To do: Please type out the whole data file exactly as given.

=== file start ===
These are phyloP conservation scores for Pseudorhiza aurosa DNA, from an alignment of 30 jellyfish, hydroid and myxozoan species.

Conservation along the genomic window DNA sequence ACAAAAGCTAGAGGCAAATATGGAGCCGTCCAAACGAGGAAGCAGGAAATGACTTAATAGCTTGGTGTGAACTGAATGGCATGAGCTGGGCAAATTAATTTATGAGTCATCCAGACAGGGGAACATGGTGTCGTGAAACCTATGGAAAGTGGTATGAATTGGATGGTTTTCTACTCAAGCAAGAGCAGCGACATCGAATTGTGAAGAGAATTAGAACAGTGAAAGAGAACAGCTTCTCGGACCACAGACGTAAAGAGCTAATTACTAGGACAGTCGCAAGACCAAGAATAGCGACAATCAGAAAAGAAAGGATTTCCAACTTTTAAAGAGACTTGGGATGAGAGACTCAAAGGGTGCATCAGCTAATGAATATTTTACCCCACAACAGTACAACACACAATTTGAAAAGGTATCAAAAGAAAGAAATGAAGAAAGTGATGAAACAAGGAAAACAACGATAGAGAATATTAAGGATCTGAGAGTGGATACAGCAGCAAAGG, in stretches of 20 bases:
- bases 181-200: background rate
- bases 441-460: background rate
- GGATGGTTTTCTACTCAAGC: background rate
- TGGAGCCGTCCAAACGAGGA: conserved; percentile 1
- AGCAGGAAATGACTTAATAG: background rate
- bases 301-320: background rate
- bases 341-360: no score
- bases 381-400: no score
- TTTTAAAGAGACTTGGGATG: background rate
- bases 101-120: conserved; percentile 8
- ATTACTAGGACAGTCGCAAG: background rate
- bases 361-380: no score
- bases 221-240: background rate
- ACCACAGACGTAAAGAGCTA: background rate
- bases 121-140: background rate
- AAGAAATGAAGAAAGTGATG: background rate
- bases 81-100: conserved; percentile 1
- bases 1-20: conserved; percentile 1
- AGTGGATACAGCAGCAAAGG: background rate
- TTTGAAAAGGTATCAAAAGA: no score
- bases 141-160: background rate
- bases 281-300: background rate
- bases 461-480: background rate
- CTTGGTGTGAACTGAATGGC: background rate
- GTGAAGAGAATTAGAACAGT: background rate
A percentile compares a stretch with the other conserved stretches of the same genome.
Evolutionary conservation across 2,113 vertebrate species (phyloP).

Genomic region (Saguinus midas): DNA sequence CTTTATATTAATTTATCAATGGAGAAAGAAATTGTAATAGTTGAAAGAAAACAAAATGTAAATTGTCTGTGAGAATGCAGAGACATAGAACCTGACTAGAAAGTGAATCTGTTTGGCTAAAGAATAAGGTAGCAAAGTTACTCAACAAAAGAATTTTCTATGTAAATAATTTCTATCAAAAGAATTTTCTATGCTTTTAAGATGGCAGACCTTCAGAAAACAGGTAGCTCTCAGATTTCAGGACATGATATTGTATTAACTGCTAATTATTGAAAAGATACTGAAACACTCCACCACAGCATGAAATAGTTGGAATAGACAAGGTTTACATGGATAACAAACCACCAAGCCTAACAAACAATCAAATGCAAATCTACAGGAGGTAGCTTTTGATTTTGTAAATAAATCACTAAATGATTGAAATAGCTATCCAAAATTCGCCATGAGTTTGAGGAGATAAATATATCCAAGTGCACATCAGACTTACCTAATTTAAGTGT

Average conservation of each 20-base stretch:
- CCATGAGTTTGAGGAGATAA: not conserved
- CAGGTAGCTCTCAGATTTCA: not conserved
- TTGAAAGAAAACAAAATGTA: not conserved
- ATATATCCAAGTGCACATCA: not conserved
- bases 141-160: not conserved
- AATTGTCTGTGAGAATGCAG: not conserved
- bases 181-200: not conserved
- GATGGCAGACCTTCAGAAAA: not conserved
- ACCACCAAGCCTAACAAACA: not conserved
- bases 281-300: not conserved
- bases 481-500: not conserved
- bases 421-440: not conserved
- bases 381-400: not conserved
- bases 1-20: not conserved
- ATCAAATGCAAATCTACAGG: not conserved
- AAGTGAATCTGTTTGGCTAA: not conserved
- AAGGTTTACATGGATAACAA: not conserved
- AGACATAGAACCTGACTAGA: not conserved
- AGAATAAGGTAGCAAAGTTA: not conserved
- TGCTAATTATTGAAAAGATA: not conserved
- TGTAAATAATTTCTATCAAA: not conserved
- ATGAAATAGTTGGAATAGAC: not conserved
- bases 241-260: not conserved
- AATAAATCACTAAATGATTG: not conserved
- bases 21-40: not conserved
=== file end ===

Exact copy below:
These are phyloP conservation scores for Pseudorhiza aurosa DNA, from an alignment of 30 jellyfish, hydroid and myxozoan species.

Conservation along the genomic window DNA sequence ACAAAAGCTAGAGGCAAATATGGAGCCGTCCAAACGAGGAAGCAGGAAATGACTTAATAGCTTGGTGTGAACTGAATGGCATGAGCTGGGCAAATTAATTTATGAGTCATCCAGACAGGGGAACATGGTGTCGTGAAACCTATGGAAAGTGGTATGAATTGGATGGTTTTCTACTCAAGCAAGAGCAGCGACATCGAATTGTGAAGAGAATTAGAACAGTGAAAGAGAACAGCTTCTCGGACCACAGACGTAAAGAGCTAATTACTAGGACAGTCGCAAGACCAAGAATAGCGACAATCAGAAAAGAAAGGATTTCCAACTTTTAAAGAGACTTGGGATGAGAGACTCAAAGGGTGCATCAGCTAATGAATATTTTACCCCACAACAGTACAACACACAATTTGAAAAGGTATCAAAAGAAAGAAATGAAGAAAGTGATGAAACAAGGAAAACAACGATAGAGAATATTAAGGATCTGAGAGTGGATACAGCAGCAAAGG, in stretches of 20 bases:
- bases 181-200: background rate
- bases 441-460: background rate
- GGATGGTTTTCTACTCAAGC: background rate
- TGGAGCCGTCCAAACGAGGA: conserved; percentile 1
- AGCAGGAAATGACTTAATAG: background rate
- bases 301-320: background rate
- bases 341-360: no score
- bases 381-400: no score
- TTTTAAAGAGACTTGGGATG: background rate
- bases 101-120: conserved; percentile 8
- ATTACTAGGACAGTCGCAAG: background rate
- bases 361-380: no score
- bases 221-240: background rate
- ACCACAGACGTAAAGAGCTA: background rate
- bases 121-140: background rate
- AAGAAATGAAGAAAGTGATG: background rate
- bases 81-100: conserved; percentile 1
- bases 1-20: conserved; percentile 1
- AGTGGATACAGCAGCAAAGG: background rate
- TTTGAAAAGGTATCAAAAGA: no score
- bases 141-160: background rate
- bases 281-300: background rate
- bases 461-480: background rate
- CTTGGTGTGAACTGAATGGC: background rate
- GTGAAGAGAATTAGAACAGT: background rate
A percentile compares a stretch with the other conserved stretches of the same genome.
Evolutionary conservation across 2,113 vertebrate species (phyloP).

Genomic region (Saguinus midas): DNA sequence CTTTATATTAATTTATCAATGGAGAAAGAAATTGTAATAGTTGAAAGAAAACAAAATGTAAATTGTCTGTGAGAATGCAGAGACATAGAACCTGACTAGAAAGTGAATCTGTTTGGCTAAAGAATAAGGTAGCAAAGTTACTCAACAAAAGAATTTTCTATGTAAATAATTTCTATCAAAAGAATTTTCTATGCTTTTAAGATGGCAGACCTTCAGAAAACAGGTAGCTCTCAGATTTCAGGACATGATATTGTATTAACTGCTAATTATTGAAAAGATACTGAAACACTCCACCACAGCATGAAATAGTTGGAATAGACAAGGTTTACATGGATAACAAACCACCAAGCCTAACAAACAATCAAATGCAAATCTACAGGAGGTAGCTTTTGATTTTGTAAATAAATCACTAAATGATTGAAATAGCTATCCAAAATTCGCCATGAGTTTGAGGAGATAAATATATCCAAGTGCACATCAGACTTACCTAATTTAAGTGT

Average conservation of each 20-base stretch:
- CCATGAGTTTGAGGAGATAA: not conserved
- CAGGTAGCTCTCAGATTTCA: not conserved
- TTGAAAGAAAACAAAATGTA: not conserved
- ATATATCCAAGTGCACATCA: not conserved
- bases 141-160: not conserved
- AATTGTCTGTGAGAATGCAG: not conserved
- bases 181-200: not conserved
- GATGGCAGACCTTCAGAAAA: not conserved
- ACCACCAAGCCTAACAAACA: not conserved
- bases 281-300: not conserved
- bases 481-500: not conserved
- bases 421-440: not conserved
- bases 381-400: not conserved
- bases 1-20: not conserved
- ATCAAATGCAAATCTACAGG: not conserved
- AAGTGAATCTGTTTGGCTAA: not conserved
- AAGGTTTACATGGATAACAA: not conserved
- AGACATAGAACCTGACTAGA: not conserved
- AGAATAAGGTAGCAAAGTTA: not conserved
- TGCTAATTATTGAAAAGATA: not conserved
- TGTAAATAATTTCTATCAAA: not conserved
- ATGAAATAGTTGGAATAGAC: not conserved
- bases 241-260: not conserved
- AATAAATCACTAAATGATTG: not conserved
- bases 21-40: not conserved